A large reason why the first game was so exciting and addictive were its the long, cinematic missions. The original Starfighter’s missions were complex, had multiple objectives which helped to immerse the player into the action. This legacy continues in Jedi Starfighter because its Mission structure is similar, several long missions with multiple objectives, plus hidden and bonus objectives. These can unlock bonus missions and bonus craft which can be used in the missions again. Missions are still quite long but the sustained action and intensity is one of the key elements in Jedi Starfighter’s appeal. The battles in this game seem much more intense and have you facing off with dozens of ships and enemies at once. The enemies have also been given more intelligence and aggression than the first game, making them harder to destroy. They have a tendency to attack in large numbers and these swarms in later levels which can become almost overwhelming.

The sheer number of objects on screen is quite impressive. This however, is just one element of the visual appeal of the game but it stands as a testament to the amount of graphic work has gone into Jedi Starfighter’s powerful, undeniably impressive engine. What’s even more impressive is that there is now more variety in the number and types of objects in the game giving it a more epic feel than the first game. The jaggies that plagued early PS2 titles are almost nonexistent and the texture mapping is also significantly better, with individual objects featuring improved texture mapping plus an increased polygon count. There’s a whopping 40 different types of ships and objects in the game. These show a much greater range of detail and movement than they did in the first game. A powerful engine also means that the transitions between cinematic and gameplay sequences is virtually seamless, making the experience that much more like the movies.

Jedi Starfighter’s incredibly rich and stunning environments, likewise have been greatly improved and take place both in the surface of planets and in deep space. Some of the planetary levels are quite beautiful and astonishing, implanting light-sourcing and reflections perfectly. The level designs offer visual variety and are impressively done to the point that you feel like you’re watching the movie. The sound effects are excellent, as is the voice acting which is most noticeable in the excellent cut-scenes which expose the plot. There’s also a good mix between original compositions and John Williams’ score, which adds to the urgency of the missions, making this feel like Star Wars. All the elements combine brilliantly to showcase some of the best production values seen in a PS2 game to date and should thrill Star Wars fans with it’s evocative yet accurate recreation of this science fiction landmark. This is a showcase title and its increased attention to detail that makes this experience visually one of the best to date on the PS2.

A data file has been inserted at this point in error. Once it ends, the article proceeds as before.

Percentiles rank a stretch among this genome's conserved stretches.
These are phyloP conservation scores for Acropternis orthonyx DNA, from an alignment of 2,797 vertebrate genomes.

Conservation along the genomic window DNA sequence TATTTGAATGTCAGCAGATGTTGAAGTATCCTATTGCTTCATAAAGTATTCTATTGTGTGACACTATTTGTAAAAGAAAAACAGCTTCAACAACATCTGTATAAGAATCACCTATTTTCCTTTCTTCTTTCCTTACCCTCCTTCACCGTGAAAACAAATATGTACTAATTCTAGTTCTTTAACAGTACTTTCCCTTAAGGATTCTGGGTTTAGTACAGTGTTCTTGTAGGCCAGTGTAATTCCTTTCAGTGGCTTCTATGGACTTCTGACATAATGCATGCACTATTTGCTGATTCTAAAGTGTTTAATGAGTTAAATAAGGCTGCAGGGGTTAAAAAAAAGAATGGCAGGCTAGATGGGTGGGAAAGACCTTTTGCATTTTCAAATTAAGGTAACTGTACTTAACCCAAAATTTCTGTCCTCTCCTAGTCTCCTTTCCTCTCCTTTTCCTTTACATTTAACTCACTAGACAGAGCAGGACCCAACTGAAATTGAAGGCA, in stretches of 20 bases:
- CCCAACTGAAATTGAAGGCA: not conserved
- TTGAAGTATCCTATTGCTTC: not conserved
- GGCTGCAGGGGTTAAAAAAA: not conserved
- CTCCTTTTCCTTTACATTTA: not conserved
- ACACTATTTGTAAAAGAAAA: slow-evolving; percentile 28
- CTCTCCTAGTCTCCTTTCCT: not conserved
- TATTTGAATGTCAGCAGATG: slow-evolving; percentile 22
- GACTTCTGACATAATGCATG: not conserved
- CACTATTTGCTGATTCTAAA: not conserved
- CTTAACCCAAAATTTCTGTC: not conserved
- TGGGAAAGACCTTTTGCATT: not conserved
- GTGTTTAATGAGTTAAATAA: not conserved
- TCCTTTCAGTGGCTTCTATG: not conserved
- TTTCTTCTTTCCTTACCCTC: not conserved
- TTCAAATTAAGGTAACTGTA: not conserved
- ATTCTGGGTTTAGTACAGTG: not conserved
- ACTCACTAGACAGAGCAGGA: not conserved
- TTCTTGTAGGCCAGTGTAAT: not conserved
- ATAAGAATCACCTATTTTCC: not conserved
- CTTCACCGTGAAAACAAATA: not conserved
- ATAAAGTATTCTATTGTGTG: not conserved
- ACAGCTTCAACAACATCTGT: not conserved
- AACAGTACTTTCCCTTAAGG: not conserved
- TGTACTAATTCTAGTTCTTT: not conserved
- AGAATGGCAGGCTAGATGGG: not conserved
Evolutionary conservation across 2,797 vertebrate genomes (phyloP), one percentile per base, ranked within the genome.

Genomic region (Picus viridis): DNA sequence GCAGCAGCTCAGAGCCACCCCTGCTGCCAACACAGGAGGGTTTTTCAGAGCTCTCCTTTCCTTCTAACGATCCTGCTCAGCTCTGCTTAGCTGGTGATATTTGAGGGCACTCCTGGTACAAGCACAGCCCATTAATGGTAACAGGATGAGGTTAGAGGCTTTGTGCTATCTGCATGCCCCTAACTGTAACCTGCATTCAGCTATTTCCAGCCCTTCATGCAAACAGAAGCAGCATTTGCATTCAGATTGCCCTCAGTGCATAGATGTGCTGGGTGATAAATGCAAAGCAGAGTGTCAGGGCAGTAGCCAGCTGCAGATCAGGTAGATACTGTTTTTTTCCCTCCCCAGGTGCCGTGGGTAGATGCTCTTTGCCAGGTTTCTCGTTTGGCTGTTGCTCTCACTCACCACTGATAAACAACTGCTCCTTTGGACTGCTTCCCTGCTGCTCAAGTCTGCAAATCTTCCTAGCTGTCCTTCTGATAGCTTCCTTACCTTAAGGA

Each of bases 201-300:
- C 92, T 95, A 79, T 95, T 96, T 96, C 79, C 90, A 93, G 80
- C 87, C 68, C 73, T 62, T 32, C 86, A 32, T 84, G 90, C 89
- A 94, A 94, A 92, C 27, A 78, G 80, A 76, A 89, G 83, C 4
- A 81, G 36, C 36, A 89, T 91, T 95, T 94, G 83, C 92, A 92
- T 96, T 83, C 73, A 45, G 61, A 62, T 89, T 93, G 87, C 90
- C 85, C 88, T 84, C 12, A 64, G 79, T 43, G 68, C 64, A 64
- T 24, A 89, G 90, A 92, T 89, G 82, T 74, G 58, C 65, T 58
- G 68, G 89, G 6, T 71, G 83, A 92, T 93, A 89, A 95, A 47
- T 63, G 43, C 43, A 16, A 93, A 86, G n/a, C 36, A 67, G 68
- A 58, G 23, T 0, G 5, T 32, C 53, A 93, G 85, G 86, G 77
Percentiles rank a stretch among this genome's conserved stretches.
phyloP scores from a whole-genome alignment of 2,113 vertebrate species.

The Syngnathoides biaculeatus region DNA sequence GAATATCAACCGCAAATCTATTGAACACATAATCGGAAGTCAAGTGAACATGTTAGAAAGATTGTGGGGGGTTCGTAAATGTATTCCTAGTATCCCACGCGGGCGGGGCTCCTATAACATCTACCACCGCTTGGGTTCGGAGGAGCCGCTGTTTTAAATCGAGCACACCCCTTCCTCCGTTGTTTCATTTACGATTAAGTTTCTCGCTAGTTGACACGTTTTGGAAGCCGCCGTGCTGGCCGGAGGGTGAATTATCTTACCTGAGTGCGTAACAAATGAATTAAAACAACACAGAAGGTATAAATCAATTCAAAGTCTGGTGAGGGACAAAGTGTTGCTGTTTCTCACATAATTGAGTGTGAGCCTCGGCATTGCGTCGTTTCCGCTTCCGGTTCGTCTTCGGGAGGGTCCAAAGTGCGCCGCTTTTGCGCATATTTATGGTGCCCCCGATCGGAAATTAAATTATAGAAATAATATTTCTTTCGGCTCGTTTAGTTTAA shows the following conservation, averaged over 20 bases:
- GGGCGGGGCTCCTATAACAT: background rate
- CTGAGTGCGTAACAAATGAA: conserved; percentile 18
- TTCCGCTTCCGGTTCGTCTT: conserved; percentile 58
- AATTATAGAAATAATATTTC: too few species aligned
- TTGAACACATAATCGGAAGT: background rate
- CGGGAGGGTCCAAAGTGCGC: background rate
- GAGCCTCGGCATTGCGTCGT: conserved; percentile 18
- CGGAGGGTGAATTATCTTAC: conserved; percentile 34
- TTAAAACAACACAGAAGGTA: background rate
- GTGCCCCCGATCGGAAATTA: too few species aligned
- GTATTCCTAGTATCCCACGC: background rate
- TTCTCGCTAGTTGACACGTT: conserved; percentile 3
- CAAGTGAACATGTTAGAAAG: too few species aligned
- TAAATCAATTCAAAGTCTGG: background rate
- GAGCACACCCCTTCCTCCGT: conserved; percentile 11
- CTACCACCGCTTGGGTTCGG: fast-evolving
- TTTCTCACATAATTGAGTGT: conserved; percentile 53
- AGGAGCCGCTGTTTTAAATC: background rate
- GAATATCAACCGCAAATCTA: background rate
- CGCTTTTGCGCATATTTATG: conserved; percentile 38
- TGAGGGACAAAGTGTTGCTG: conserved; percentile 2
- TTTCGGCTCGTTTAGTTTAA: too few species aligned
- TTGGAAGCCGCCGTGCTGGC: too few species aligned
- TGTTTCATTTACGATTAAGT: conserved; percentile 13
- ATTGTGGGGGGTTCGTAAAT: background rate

As an added feature Jedi Starfighter also features two player cooperative missions that lets you and a friend battle the Trade Federation together. The multiplayer missions share the same outstanding visuals and intelligent level designs as the rest of the game but don’t really have much of an effect on your progress in the main game which makes them seem almost beside the point. Fortunately, the single player game is so excellent, the fact that the multiplayer modes seem to be afterthoughts doesn’t really matter. The game’s overall structure is excellent, though once again suffers from the repetitive nature that plagued the first game. In order to unlock all the secrets in the game, some of the missions have to be replayed multiple times before all the hidden and bonus objectives can be completed. This is annoying but doesn’t really detract from things as much as you’d think it could have because the missions are so immersive and evocative. The improved visuals, soundtrack and excellent voice acting give it a dynamic cinematic feel, making for an intense gameplay experience. In summation, Jedi Starfighter is a highly polished, thoroughly enjoyable game that should appeal to both the casual and hardcore Star Wars fan.

> Related Reviews:

Star Wars: Starfighter (PS2)
Star Wars: Obi Wan (Xbox)
Star Wars: Racer Revenge (PS2)
Star Wars: Rogue Leader (Gamecube)